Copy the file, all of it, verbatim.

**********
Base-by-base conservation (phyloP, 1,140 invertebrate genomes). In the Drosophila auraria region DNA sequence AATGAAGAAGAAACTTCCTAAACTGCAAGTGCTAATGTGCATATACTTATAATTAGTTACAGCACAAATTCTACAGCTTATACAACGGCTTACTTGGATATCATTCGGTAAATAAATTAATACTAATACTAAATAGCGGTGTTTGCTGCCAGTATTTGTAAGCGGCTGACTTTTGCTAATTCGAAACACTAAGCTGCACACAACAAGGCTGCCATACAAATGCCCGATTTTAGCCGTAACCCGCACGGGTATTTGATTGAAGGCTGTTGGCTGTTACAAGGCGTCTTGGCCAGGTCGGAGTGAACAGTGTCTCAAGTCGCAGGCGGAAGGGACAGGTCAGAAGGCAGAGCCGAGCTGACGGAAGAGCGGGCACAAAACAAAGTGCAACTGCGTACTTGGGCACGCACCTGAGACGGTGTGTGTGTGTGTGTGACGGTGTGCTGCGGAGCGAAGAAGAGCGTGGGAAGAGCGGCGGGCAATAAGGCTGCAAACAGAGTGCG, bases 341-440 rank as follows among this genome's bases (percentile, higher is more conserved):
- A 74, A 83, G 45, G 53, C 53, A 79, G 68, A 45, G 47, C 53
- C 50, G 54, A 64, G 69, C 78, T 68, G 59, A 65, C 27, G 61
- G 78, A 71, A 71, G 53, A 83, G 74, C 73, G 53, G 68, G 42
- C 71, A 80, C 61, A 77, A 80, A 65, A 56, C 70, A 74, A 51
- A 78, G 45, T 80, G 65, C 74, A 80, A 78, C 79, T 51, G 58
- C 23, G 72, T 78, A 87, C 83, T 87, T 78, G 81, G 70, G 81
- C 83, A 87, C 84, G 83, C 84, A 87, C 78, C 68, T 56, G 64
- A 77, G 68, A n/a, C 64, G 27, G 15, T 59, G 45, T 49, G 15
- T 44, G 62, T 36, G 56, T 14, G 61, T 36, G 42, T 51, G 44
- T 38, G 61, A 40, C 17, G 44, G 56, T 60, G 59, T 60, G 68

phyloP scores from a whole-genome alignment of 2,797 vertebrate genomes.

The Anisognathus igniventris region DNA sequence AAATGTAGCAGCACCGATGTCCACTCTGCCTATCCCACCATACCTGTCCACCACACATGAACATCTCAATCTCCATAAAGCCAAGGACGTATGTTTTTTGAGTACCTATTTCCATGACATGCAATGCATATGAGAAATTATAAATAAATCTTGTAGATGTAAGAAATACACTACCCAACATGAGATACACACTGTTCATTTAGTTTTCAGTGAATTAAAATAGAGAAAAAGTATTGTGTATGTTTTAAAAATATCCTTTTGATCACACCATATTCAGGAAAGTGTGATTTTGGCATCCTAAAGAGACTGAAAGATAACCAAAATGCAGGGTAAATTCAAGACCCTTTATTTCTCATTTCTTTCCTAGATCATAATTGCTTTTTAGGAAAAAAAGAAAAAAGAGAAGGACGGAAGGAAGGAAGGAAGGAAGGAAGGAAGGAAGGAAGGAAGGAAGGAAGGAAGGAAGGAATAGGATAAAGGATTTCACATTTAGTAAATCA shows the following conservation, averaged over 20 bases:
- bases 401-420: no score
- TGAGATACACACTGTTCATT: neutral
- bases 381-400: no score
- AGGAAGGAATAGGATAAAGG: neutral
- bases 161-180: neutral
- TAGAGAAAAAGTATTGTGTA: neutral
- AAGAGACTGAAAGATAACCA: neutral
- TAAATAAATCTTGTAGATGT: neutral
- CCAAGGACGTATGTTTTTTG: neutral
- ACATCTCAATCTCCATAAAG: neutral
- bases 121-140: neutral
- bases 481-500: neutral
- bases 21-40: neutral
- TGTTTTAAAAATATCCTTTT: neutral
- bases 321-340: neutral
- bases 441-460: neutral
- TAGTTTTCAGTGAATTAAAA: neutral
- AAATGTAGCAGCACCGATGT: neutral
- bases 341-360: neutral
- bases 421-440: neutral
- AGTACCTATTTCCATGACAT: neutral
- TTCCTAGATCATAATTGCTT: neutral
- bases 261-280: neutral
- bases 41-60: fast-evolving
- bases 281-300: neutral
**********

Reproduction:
Base-by-base conservation (phyloP, 1,140 invertebrate genomes). In the Drosophila auraria region DNA sequence AATGAAGAAGAAACTTCCTAAACTGCAAGTGCTAATGTGCATATACTTATAATTAGTTACAGCACAAATTCTACAGCTTATACAACGGCTTACTTGGATATCATTCGGTAAATAAATTAATACTAATACTAAATAGCGGTGTTTGCTGCCAGTATTTGTAAGCGGCTGACTTTTGCTAATTCGAAACACTAAGCTGCACACAACAAGGCTGCCATACAAATGCCCGATTTTAGCCGTAACCCGCACGGGTATTTGATTGAAGGCTGTTGGCTGTTACAAGGCGTCTTGGCCAGGTCGGAGTGAACAGTGTCTCAAGTCGCAGGCGGAAGGGACAGGTCAGAAGGCAGAGCCGAGCTGACGGAAGAGCGGGCACAAAACAAAGTGCAACTGCGTACTTGGGCACGCACCTGAGACGGTGTGTGTGTGTGTGTGACGGTGTGCTGCGGAGCGAAGAAGAGCGTGGGAAGAGCGGCGGGCAATAAGGCTGCAAACAGAGTGCG, bases 341-440 rank as follows among this genome's bases (percentile, higher is more conserved):
- A 74, A 83, G 45, G 53, C 53, A 79, G 68, A 45, G 47, C 53
- C 50, G 54, A 64, G 69, C 78, T 68, G 59, A 65, C 27, G 61
- G 78, A 71, A 71, G 53, A 83, G 74, C 73, G 53, G 68, G 42
- C 71, A 80, C 61, A 77, A 80, A 65, A 56, C 70, A 74, A 51
- A 78, G 45, T 80, G 65, C 74, A 80, A 78, C 79, T 51, G 58
- C 23, G 72, T 78, A 87, C 83, T 87, T 78, G 81, G 70, G 81
- C 83, A 87, C 84, G 83, C 84, A 87, C 78, C 68, T 56, G 64
- A 77, G 68, A n/a, C 64, G 27, G 15, T 59, G 45, T 49, G 15
- T 44, G 62, T 36, G 56, T 14, G 61, T 36, G 42, T 51, G 44
- T 38, G 61, A 40, C 17, G 44, G 56, T 60, G 59, T 60, G 68

phyloP scores from a whole-genome alignment of 2,797 vertebrate genomes.

The Anisognathus igniventris region DNA sequence AAATGTAGCAGCACCGATGTCCACTCTGCCTATCCCACCATACCTGTCCACCACACATGAACATCTCAATCTCCATAAAGCCAAGGACGTATGTTTTTTGAGTACCTATTTCCATGACATGCAATGCATATGAGAAATTATAAATAAATCTTGTAGATGTAAGAAATACACTACCCAACATGAGATACACACTGTTCATTTAGTTTTCAGTGAATTAAAATAGAGAAAAAGTATTGTGTATGTTTTAAAAATATCCTTTTGATCACACCATATTCAGGAAAGTGTGATTTTGGCATCCTAAAGAGACTGAAAGATAACCAAAATGCAGGGTAAATTCAAGACCCTTTATTTCTCATTTCTTTCCTAGATCATAATTGCTTTTTAGGAAAAAAAGAAAAAAGAGAAGGACGGAAGGAAGGAAGGAAGGAAGGAAGGAAGGAAGGAAGGAAGGAAGGAAGGAAGGAAGGAATAGGATAAAGGATTTCACATTTAGTAAATCA shows the following conservation, averaged over 20 bases:
- bases 401-420: no score
- TGAGATACACACTGTTCATT: neutral
- bases 381-400: no score
- AGGAAGGAATAGGATAAAGG: neutral
- bases 161-180: neutral
- TAGAGAAAAAGTATTGTGTA: neutral
- AAGAGACTGAAAGATAACCA: neutral
- TAAATAAATCTTGTAGATGT: neutral
- CCAAGGACGTATGTTTTTTG: neutral
- ACATCTCAATCTCCATAAAG: neutral
- bases 121-140: neutral
- bases 481-500: neutral
- bases 21-40: neutral
- TGTTTTAAAAATATCCTTTT: neutral
- bases 321-340: neutral
- bases 441-460: neutral
- TAGTTTTCAGTGAATTAAAA: neutral
- AAATGTAGCAGCACCGATGT: neutral
- bases 341-360: neutral
- bases 421-440: neutral
- AGTACCTATTTCCATGACAT: neutral
- TTCCTAGATCATAATTGCTT: neutral
- bases 261-280: neutral
- bases 41-60: fast-evolving
- bases 281-300: neutral